Information for both Federal employees and contractors is held on a Personal Identity Verification (PIV) card. The PIV card is personalized with identity information for the individual to whom the card is issued. It allows identity verification to be performed by both humans and automated systems. Humans can use the physical card for visual comparison, whereas automated systems can use the electronically stored data on the card to conduct automated identity verification. The PIV card’s smart card chip stores personal information, including biometric data. (It is best practice to digitally sign biometric data to prevent fraudulent tampering with or replacement of the biometric identifier.) When the smart card is inserted into a contact reader and a PIN is entered, the cardholder’s fingerprint will be matched with the fingerprint template stored on the PIV card. If the match is verified, the system gives the cardholder access to Federal buildings or networks (if logging on to a computer), depending on the access privileges that have been assigned to that person.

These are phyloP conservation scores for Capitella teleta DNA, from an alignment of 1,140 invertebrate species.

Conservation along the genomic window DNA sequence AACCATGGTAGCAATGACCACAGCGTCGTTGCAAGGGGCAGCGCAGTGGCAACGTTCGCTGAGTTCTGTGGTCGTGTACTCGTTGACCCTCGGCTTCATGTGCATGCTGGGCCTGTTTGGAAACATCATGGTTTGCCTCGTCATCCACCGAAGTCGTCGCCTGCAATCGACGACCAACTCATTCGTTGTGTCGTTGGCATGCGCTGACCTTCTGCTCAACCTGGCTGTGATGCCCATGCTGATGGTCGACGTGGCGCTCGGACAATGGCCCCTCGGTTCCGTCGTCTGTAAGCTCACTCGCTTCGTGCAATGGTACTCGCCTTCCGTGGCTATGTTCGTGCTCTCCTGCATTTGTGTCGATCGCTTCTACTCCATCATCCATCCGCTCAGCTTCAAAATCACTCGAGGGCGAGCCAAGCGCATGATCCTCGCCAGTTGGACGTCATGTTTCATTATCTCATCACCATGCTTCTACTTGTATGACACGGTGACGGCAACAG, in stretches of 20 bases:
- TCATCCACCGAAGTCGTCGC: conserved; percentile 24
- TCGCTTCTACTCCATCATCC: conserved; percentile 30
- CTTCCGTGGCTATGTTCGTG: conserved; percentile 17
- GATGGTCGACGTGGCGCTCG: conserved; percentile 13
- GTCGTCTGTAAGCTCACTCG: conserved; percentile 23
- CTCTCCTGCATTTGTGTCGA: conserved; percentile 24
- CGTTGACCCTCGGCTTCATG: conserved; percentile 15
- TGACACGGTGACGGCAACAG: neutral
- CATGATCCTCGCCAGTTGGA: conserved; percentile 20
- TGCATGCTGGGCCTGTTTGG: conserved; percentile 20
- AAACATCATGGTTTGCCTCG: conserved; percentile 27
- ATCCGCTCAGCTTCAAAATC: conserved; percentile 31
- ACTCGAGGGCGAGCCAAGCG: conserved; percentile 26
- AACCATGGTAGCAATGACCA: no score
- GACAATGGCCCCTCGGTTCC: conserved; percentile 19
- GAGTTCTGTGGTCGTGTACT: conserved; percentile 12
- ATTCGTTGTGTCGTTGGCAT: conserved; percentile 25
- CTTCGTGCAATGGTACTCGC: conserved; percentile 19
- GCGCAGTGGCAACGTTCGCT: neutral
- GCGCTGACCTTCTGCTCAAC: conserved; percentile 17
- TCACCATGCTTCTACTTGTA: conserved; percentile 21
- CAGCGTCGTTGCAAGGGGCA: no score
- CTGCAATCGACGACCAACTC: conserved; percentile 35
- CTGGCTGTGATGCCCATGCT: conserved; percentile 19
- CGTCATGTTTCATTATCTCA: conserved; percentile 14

As of September 1, 2010, the White House reported that 3,536,315 PIV cards have been provided for Federal employees and 1,062,201 PIV cards have been issued to contractors and others requiring access.
U.S. Department of Defense Common Access Card